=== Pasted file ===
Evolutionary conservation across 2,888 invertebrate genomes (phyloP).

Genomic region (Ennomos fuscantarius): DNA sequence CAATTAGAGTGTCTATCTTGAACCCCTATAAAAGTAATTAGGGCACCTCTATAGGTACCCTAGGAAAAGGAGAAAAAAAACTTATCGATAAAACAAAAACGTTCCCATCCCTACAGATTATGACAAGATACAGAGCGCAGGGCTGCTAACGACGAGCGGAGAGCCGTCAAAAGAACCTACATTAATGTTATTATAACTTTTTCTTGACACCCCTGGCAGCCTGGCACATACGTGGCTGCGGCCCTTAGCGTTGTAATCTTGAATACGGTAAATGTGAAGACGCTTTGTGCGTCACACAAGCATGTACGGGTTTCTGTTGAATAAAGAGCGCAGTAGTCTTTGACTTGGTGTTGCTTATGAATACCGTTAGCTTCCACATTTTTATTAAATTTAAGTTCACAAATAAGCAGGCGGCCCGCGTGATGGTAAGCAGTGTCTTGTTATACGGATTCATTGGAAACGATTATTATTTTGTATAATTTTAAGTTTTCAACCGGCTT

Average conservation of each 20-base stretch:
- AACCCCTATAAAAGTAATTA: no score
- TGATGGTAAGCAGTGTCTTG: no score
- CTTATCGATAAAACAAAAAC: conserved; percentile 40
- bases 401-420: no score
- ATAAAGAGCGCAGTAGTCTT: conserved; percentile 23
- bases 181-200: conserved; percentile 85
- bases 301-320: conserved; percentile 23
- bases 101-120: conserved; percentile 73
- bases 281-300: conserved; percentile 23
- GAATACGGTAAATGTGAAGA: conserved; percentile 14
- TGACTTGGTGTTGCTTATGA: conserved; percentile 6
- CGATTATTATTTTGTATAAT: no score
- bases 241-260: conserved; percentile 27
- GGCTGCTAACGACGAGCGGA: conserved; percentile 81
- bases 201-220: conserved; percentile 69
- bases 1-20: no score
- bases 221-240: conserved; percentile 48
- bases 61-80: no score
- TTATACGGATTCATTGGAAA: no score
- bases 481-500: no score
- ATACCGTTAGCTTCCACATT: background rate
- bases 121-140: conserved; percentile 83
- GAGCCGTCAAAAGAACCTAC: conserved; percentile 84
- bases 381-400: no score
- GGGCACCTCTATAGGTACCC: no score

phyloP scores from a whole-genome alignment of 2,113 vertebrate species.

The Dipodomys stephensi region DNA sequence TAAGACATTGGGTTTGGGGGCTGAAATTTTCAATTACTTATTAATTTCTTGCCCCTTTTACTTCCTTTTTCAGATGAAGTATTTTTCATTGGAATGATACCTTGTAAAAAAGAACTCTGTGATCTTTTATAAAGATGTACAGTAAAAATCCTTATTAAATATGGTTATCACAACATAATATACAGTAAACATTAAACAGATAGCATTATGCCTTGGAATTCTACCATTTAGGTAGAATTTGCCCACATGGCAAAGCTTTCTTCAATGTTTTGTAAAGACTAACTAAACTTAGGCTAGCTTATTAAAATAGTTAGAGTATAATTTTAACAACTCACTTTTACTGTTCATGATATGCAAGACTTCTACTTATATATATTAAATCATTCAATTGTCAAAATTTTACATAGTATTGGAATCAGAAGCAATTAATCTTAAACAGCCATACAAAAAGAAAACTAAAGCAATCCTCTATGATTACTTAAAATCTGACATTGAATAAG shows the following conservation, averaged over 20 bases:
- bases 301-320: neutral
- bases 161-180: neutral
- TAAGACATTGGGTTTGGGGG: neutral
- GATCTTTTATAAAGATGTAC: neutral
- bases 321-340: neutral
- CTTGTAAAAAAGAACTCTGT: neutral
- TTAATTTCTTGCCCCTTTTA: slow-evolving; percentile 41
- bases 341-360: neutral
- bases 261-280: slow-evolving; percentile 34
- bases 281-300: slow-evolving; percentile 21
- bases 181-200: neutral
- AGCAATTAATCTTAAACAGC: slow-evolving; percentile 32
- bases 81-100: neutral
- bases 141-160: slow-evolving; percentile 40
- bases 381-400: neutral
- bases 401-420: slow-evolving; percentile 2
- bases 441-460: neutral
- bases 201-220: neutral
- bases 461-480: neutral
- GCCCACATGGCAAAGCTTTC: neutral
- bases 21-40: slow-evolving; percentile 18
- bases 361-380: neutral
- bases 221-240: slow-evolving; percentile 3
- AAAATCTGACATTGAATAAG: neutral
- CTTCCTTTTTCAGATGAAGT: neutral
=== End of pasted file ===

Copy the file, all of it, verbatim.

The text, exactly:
Evolutionary conservation across 2,888 invertebrate genomes (phyloP).

Genomic region (Ennomos fuscantarius): DNA sequence CAATTAGAGTGTCTATCTTGAACCCCTATAAAAGTAATTAGGGCACCTCTATAGGTACCCTAGGAAAAGGAGAAAAAAAACTTATCGATAAAACAAAAACGTTCCCATCCCTACAGATTATGACAAGATACAGAGCGCAGGGCTGCTAACGACGAGCGGAGAGCCGTCAAAAGAACCTACATTAATGTTATTATAACTTTTTCTTGACACCCCTGGCAGCCTGGCACATACGTGGCTGCGGCCCTTAGCGTTGTAATCTTGAATACGGTAAATGTGAAGACGCTTTGTGCGTCACACAAGCATGTACGGGTTTCTGTTGAATAAAGAGCGCAGTAGTCTTTGACTTGGTGTTGCTTATGAATACCGTTAGCTTCCACATTTTTATTAAATTTAAGTTCACAAATAAGCAGGCGGCCCGCGTGATGGTAAGCAGTGTCTTGTTATACGGATTCATTGGAAACGATTATTATTTTGTATAATTTTAAGTTTTCAACCGGCTT

Average conservation of each 20-base stretch:
- AACCCCTATAAAAGTAATTA: no score
- TGATGGTAAGCAGTGTCTTG: no score
- CTTATCGATAAAACAAAAAC: conserved; percentile 40
- bases 401-420: no score
- ATAAAGAGCGCAGTAGTCTT: conserved; percentile 23
- bases 181-200: conserved; percentile 85
- bases 301-320: conserved; percentile 23
- bases 101-120: conserved; percentile 73
- bases 281-300: conserved; percentile 23
- GAATACGGTAAATGTGAAGA: conserved; percentile 14
- TGACTTGGTGTTGCTTATGA: conserved; percentile 6
- CGATTATTATTTTGTATAAT: no score
- bases 241-260: conserved; percentile 27
- GGCTGCTAACGACGAGCGGA: conserved; percentile 81
- bases 201-220: conserved; percentile 69
- bases 1-20: no score
- bases 221-240: conserved; percentile 48
- bases 61-80: no score
- TTATACGGATTCATTGGAAA: no score
- bases 481-500: no score
- ATACCGTTAGCTTCCACATT: background rate
- bases 121-140: conserved; percentile 83
- GAGCCGTCAAAAGAACCTAC: conserved; percentile 84
- bases 381-400: no score
- GGGCACCTCTATAGGTACCC: no score

phyloP scores from a whole-genome alignment of 2,113 vertebrate species.

The Dipodomys stephensi region DNA sequence TAAGACATTGGGTTTGGGGGCTGAAATTTTCAATTACTTATTAATTTCTTGCCCCTTTTACTTCCTTTTTCAGATGAAGTATTTTTCATTGGAATGATACCTTGTAAAAAAGAACTCTGTGATCTTTTATAAAGATGTACAGTAAAAATCCTTATTAAATATGGTTATCACAACATAATATACAGTAAACATTAAACAGATAGCATTATGCCTTGGAATTCTACCATTTAGGTAGAATTTGCCCACATGGCAAAGCTTTCTTCAATGTTTTGTAAAGACTAACTAAACTTAGGCTAGCTTATTAAAATAGTTAGAGTATAATTTTAACAACTCACTTTTACTGTTCATGATATGCAAGACTTCTACTTATATATATTAAATCATTCAATTGTCAAAATTTTACATAGTATTGGAATCAGAAGCAATTAATCTTAAACAGCCATACAAAAAGAAAACTAAAGCAATCCTCTATGATTACTTAAAATCTGACATTGAATAAG shows the following conservation, averaged over 20 bases:
- bases 301-320: neutral
- bases 161-180: neutral
- TAAGACATTGGGTTTGGGGG: neutral
- GATCTTTTATAAAGATGTAC: neutral
- bases 321-340: neutral
- CTTGTAAAAAAGAACTCTGT: neutral
- TTAATTTCTTGCCCCTTTTA: slow-evolving; percentile 41
- bases 341-360: neutral
- bases 261-280: slow-evolving; percentile 34
- bases 281-300: slow-evolving; percentile 21
- bases 181-200: neutral
- AGCAATTAATCTTAAACAGC: slow-evolving; percentile 32
- bases 81-100: neutral
- bases 141-160: slow-evolving; percentile 40
- bases 381-400: neutral
- bases 401-420: slow-evolving; percentile 2
- bases 441-460: neutral
- bases 201-220: neutral
- bases 461-480: neutral
- GCCCACATGGCAAAGCTTTC: neutral
- bases 21-40: slow-evolving; percentile 18
- bases 361-380: neutral
- bases 221-240: slow-evolving; percentile 3
- AAAATCTGACATTGAATAAG: neutral
- CTTCCTTTTTCAGATGAAGT: neutral